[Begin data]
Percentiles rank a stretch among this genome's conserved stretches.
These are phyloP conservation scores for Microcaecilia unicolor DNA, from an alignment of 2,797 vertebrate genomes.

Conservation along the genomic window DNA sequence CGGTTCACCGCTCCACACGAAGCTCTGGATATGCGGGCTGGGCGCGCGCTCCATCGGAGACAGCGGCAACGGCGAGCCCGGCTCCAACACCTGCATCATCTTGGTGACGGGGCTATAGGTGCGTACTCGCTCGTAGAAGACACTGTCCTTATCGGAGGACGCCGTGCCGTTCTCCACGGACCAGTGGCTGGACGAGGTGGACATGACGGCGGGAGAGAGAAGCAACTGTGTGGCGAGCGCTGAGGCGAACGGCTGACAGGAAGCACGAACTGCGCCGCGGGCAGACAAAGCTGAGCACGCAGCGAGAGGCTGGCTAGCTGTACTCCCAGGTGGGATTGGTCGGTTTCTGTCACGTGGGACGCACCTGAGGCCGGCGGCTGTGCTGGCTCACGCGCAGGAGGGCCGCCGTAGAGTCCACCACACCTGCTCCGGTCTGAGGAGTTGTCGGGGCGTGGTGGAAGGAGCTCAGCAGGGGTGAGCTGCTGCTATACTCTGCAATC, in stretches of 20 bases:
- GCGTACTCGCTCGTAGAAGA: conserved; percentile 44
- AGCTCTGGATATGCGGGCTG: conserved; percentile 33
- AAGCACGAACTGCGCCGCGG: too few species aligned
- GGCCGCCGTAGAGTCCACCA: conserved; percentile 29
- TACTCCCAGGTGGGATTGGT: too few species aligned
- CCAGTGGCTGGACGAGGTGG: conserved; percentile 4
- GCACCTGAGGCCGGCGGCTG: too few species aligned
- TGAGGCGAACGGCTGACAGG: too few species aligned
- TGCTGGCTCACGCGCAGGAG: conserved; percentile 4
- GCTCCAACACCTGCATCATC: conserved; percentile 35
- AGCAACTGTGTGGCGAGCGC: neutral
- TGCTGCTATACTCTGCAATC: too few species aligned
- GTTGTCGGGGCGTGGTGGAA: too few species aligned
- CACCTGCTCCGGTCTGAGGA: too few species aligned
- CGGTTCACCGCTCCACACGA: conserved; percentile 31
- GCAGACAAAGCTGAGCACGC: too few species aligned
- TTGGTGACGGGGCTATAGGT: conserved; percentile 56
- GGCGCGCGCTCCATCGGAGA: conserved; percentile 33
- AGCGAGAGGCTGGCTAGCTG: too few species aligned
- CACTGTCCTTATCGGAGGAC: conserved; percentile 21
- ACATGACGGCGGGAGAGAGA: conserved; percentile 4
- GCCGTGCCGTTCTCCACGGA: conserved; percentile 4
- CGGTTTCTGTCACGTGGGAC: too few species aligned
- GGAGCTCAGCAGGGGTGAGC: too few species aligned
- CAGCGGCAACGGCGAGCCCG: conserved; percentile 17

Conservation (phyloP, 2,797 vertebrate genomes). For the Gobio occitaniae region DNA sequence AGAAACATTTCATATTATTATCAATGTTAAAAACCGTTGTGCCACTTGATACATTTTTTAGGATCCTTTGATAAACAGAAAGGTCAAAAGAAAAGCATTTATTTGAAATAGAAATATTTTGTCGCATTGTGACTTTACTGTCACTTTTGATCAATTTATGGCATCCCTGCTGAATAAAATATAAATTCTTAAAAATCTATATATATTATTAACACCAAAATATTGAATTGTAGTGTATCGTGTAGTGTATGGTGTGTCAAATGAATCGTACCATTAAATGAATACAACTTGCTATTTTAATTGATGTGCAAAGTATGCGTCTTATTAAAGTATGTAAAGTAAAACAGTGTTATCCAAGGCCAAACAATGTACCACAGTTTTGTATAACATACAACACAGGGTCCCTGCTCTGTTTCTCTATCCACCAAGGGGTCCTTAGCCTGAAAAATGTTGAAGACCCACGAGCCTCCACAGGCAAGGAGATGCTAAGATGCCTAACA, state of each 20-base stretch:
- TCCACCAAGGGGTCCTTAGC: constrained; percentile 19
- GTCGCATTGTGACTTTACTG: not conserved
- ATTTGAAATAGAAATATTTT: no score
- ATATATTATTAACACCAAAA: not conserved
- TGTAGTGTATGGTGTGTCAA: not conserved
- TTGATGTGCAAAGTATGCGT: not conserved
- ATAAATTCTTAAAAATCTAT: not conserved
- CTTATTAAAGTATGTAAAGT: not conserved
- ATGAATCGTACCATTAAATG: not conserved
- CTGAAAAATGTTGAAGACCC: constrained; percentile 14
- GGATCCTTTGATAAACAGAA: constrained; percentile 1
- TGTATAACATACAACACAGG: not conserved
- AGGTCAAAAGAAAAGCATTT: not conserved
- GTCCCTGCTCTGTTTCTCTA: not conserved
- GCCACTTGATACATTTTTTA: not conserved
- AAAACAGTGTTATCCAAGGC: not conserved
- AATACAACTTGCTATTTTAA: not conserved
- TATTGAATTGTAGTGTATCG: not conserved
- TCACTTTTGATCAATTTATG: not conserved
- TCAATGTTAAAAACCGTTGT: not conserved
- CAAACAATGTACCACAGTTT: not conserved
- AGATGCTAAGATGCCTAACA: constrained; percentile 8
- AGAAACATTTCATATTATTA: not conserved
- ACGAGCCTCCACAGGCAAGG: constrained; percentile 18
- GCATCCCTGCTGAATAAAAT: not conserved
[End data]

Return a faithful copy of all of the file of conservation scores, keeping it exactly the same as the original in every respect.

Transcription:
Percentiles rank a stretch among this genome's conserved stretches.
These are phyloP conservation scores for Microcaecilia unicolor DNA, from an alignment of 2,797 vertebrate genomes.

Conservation along the genomic window DNA sequence CGGTTCACCGCTCCACACGAAGCTCTGGATATGCGGGCTGGGCGCGCGCTCCATCGGAGACAGCGGCAACGGCGAGCCCGGCTCCAACACCTGCATCATCTTGGTGACGGGGCTATAGGTGCGTACTCGCTCGTAGAAGACACTGTCCTTATCGGAGGACGCCGTGCCGTTCTCCACGGACCAGTGGCTGGACGAGGTGGACATGACGGCGGGAGAGAGAAGCAACTGTGTGGCGAGCGCTGAGGCGAACGGCTGACAGGAAGCACGAACTGCGCCGCGGGCAGACAAAGCTGAGCACGCAGCGAGAGGCTGGCTAGCTGTACTCCCAGGTGGGATTGGTCGGTTTCTGTCACGTGGGACGCACCTGAGGCCGGCGGCTGTGCTGGCTCACGCGCAGGAGGGCCGCCGTAGAGTCCACCACACCTGCTCCGGTCTGAGGAGTTGTCGGGGCGTGGTGGAAGGAGCTCAGCAGGGGTGAGCTGCTGCTATACTCTGCAATC, in stretches of 20 bases:
- GCGTACTCGCTCGTAGAAGA: conserved; percentile 44
- AGCTCTGGATATGCGGGCTG: conserved; percentile 33
- AAGCACGAACTGCGCCGCGG: too few species aligned
- GGCCGCCGTAGAGTCCACCA: conserved; percentile 29
- TACTCCCAGGTGGGATTGGT: too few species aligned
- CCAGTGGCTGGACGAGGTGG: conserved; percentile 4
- GCACCTGAGGCCGGCGGCTG: too few species aligned
- TGAGGCGAACGGCTGACAGG: too few species aligned
- TGCTGGCTCACGCGCAGGAG: conserved; percentile 4
- GCTCCAACACCTGCATCATC: conserved; percentile 35
- AGCAACTGTGTGGCGAGCGC: neutral
- TGCTGCTATACTCTGCAATC: too few species aligned
- GTTGTCGGGGCGTGGTGGAA: too few species aligned
- CACCTGCTCCGGTCTGAGGA: too few species aligned
- CGGTTCACCGCTCCACACGA: conserved; percentile 31
- GCAGACAAAGCTGAGCACGC: too few species aligned
- TTGGTGACGGGGCTATAGGT: conserved; percentile 56
- GGCGCGCGCTCCATCGGAGA: conserved; percentile 33
- AGCGAGAGGCTGGCTAGCTG: too few species aligned
- CACTGTCCTTATCGGAGGAC: conserved; percentile 21
- ACATGACGGCGGGAGAGAGA: conserved; percentile 4
- GCCGTGCCGTTCTCCACGGA: conserved; percentile 4
- CGGTTTCTGTCACGTGGGAC: too few species aligned
- GGAGCTCAGCAGGGGTGAGC: too few species aligned
- CAGCGGCAACGGCGAGCCCG: conserved; percentile 17

Conservation (phyloP, 2,797 vertebrate genomes). For the Gobio occitaniae region DNA sequence AGAAACATTTCATATTATTATCAATGTTAAAAACCGTTGTGCCACTTGATACATTTTTTAGGATCCTTTGATAAACAGAAAGGTCAAAAGAAAAGCATTTATTTGAAATAGAAATATTTTGTCGCATTGTGACTTTACTGTCACTTTTGATCAATTTATGGCATCCCTGCTGAATAAAATATAAATTCTTAAAAATCTATATATATTATTAACACCAAAATATTGAATTGTAGTGTATCGTGTAGTGTATGGTGTGTCAAATGAATCGTACCATTAAATGAATACAACTTGCTATTTTAATTGATGTGCAAAGTATGCGTCTTATTAAAGTATGTAAAGTAAAACAGTGTTATCCAAGGCCAAACAATGTACCACAGTTTTGTATAACATACAACACAGGGTCCCTGCTCTGTTTCTCTATCCACCAAGGGGTCCTTAGCCTGAAAAATGTTGAAGACCCACGAGCCTCCACAGGCAAGGAGATGCTAAGATGCCTAACA, state of each 20-base stretch:
- TCCACCAAGGGGTCCTTAGC: constrained; percentile 19
- GTCGCATTGTGACTTTACTG: not conserved
- ATTTGAAATAGAAATATTTT: no score
- ATATATTATTAACACCAAAA: not conserved
- TGTAGTGTATGGTGTGTCAA: not conserved
- TTGATGTGCAAAGTATGCGT: not conserved
- ATAAATTCTTAAAAATCTAT: not conserved
- CTTATTAAAGTATGTAAAGT: not conserved
- ATGAATCGTACCATTAAATG: not conserved
- CTGAAAAATGTTGAAGACCC: constrained; percentile 14
- GGATCCTTTGATAAACAGAA: constrained; percentile 1
- TGTATAACATACAACACAGG: not conserved
- AGGTCAAAAGAAAAGCATTT: not conserved
- GTCCCTGCTCTGTTTCTCTA: not conserved
- GCCACTTGATACATTTTTTA: not conserved
- AAAACAGTGTTATCCAAGGC: not conserved
- AATACAACTTGCTATTTTAA: not conserved
- TATTGAATTGTAGTGTATCG: not conserved
- TCACTTTTGATCAATTTATG: not conserved
- TCAATGTTAAAAACCGTTGT: not conserved
- CAAACAATGTACCACAGTTT: not conserved
- AGATGCTAAGATGCCTAACA: constrained; percentile 8
- AGAAACATTTCATATTATTA: not conserved
- ACGAGCCTCCACAGGCAAGG: constrained; percentile 18
- GCATCCCTGCTGAATAAAAT: not conserved